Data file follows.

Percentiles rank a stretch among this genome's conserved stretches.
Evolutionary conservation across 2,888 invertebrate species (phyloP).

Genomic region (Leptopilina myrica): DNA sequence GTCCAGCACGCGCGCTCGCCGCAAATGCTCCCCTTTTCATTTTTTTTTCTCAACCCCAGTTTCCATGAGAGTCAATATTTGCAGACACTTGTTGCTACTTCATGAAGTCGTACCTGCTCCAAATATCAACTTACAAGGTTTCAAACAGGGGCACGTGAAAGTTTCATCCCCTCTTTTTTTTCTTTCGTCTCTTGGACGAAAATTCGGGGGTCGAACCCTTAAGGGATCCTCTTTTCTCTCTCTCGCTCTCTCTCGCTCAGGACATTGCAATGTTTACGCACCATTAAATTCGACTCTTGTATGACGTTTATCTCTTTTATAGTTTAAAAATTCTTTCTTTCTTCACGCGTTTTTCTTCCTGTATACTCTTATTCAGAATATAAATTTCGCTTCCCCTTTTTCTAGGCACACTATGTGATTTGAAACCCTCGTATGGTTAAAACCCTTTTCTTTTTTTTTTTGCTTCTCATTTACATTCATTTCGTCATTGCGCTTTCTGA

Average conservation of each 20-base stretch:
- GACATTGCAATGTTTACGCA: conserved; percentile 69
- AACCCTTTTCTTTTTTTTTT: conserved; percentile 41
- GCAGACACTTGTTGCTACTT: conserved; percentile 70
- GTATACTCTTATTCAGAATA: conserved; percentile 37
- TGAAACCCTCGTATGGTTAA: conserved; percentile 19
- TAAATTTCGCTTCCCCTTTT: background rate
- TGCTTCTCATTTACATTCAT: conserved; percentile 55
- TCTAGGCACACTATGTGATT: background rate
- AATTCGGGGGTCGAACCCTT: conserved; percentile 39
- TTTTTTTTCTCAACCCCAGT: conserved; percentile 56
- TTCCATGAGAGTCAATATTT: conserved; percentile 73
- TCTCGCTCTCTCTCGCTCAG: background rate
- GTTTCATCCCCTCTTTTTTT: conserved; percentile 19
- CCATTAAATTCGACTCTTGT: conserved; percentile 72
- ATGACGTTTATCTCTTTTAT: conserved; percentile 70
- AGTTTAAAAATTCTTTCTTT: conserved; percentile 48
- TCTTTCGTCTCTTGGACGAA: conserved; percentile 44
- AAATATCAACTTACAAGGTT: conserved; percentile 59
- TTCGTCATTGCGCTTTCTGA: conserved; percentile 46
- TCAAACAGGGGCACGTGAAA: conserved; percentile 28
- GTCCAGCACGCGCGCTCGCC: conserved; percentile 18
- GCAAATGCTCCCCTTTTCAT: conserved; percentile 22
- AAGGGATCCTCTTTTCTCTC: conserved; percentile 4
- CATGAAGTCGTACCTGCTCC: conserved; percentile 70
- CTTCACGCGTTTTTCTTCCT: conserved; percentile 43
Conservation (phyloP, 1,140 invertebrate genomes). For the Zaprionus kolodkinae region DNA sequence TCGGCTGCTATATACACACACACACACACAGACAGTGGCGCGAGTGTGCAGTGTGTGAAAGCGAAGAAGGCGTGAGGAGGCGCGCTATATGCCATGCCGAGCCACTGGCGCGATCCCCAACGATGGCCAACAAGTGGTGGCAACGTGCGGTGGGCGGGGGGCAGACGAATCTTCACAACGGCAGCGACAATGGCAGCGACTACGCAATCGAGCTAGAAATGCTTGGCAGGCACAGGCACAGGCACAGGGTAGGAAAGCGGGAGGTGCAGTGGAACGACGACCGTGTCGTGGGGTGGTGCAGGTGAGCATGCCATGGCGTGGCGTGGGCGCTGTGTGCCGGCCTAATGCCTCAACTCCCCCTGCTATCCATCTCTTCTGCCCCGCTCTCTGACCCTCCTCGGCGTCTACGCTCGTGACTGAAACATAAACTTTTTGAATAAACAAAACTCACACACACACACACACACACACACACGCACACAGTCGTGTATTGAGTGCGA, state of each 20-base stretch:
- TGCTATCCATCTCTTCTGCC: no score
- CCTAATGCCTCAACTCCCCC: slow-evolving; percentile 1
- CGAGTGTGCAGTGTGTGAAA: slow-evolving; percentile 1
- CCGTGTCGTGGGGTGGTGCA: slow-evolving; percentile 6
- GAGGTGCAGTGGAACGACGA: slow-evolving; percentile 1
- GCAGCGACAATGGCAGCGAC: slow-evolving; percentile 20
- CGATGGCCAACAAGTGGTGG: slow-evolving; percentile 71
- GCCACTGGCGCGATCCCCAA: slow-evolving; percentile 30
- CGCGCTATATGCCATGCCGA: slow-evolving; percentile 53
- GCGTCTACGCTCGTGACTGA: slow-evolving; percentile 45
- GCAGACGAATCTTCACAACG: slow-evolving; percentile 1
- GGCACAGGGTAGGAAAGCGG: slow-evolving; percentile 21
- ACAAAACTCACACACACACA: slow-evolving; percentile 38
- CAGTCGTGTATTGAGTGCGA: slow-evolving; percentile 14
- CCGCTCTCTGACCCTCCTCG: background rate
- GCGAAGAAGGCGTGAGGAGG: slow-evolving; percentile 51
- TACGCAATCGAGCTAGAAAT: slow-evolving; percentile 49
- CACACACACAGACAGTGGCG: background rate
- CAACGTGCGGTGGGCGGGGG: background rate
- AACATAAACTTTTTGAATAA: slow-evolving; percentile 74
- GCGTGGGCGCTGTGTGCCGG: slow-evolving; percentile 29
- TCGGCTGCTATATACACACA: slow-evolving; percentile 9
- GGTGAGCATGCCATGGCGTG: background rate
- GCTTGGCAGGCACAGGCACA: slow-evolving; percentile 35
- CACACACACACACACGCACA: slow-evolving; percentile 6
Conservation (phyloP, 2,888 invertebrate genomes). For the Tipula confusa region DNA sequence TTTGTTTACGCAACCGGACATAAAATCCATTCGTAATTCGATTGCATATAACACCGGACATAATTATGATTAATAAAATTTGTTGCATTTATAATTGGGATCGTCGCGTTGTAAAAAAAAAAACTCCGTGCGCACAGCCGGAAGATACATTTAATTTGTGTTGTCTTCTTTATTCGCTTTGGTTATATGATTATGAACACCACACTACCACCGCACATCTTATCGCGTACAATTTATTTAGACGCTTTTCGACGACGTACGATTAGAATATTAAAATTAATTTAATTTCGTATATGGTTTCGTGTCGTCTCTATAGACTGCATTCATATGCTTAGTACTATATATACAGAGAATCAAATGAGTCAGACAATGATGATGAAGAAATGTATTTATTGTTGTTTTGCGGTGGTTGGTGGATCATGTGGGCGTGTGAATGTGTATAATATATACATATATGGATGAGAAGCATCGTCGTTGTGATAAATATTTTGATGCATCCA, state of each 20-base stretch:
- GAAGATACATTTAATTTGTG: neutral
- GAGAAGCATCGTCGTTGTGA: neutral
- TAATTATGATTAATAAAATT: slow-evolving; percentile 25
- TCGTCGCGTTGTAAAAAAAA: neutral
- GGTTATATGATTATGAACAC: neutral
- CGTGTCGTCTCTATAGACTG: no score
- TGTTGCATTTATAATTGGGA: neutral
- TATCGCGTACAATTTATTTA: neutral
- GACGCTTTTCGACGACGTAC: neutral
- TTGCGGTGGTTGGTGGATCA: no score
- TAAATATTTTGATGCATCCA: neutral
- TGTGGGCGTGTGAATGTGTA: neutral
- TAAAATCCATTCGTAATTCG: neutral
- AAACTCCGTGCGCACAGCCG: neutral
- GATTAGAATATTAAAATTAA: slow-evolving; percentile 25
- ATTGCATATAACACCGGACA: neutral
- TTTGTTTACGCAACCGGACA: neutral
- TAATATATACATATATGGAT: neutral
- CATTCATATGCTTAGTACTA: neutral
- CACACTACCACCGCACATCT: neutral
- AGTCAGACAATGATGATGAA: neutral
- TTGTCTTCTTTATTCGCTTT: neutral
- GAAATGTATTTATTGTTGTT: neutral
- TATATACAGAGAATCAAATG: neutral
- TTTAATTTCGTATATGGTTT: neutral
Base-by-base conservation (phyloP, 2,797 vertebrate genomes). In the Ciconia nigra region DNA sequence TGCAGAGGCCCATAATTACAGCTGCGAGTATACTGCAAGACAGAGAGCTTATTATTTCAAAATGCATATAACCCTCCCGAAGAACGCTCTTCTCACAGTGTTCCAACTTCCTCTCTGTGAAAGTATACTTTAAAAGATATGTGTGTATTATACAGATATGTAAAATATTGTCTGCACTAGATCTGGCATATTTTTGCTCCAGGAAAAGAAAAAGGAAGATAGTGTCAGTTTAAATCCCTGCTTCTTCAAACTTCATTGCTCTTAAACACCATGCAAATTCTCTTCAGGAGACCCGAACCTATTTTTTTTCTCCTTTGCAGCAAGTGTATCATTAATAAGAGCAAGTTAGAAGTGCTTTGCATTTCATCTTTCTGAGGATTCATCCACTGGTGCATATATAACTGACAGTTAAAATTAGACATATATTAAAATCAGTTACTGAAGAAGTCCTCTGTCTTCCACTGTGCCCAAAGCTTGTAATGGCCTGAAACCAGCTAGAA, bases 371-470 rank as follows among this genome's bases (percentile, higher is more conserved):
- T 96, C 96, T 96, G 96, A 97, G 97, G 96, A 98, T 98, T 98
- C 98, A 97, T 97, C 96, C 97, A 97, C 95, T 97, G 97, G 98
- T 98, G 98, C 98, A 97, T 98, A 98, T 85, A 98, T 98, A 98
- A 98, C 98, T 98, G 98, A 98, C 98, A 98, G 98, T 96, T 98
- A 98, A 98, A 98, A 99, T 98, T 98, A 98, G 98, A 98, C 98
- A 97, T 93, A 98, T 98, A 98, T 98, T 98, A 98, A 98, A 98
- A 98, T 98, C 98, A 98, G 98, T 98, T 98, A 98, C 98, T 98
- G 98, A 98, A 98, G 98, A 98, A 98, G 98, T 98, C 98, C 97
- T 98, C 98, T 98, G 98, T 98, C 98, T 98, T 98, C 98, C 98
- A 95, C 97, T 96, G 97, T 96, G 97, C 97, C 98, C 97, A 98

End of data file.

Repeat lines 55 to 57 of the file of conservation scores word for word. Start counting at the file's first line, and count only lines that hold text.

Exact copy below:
- CACACACACACACACGCACA: slow-evolving; percentile 6
Conservation (phyloP, 2,888 invertebrate genomes). For the Tipula confusa region DNA sequence TTTGTTTACGCAACCGGACATAAAATCCATTCGTAATTCGATTGCATATAACACCGGACATAATTATGATTAATAAAATTTGTTGCATTTATAATTGGGATCGTCGCGTTGTAAAAAAAAAAACTCCGTGCGCACAGCCGGAAGATACATTTAATTTGTGTTGTCTTCTTTATTCGCTTTGGTTATATGATTATGAACACCACACTACCACCGCACATCTTATCGCGTACAATTTATTTAGACGCTTTTCGACGACGTACGATTAGAATATTAAAATTAATTTAATTTCGTATATGGTTTCGTGTCGTCTCTATAGACTGCATTCATATGCTTAGTACTATATATACAGAGAATCAAATGAGTCAGACAATGATGATGAAGAAATGTATTTATTGTTGTTTTGCGGTGGTTGGTGGATCATGTGGGCGTGTGAATGTGTATAATATATACATATATGGATGAGAAGCATCGTCGTTGTGATAAATATTTTGATGCATCCA, state of each 20-base stretch:
- GAAGATACATTTAATTTGTG: neutral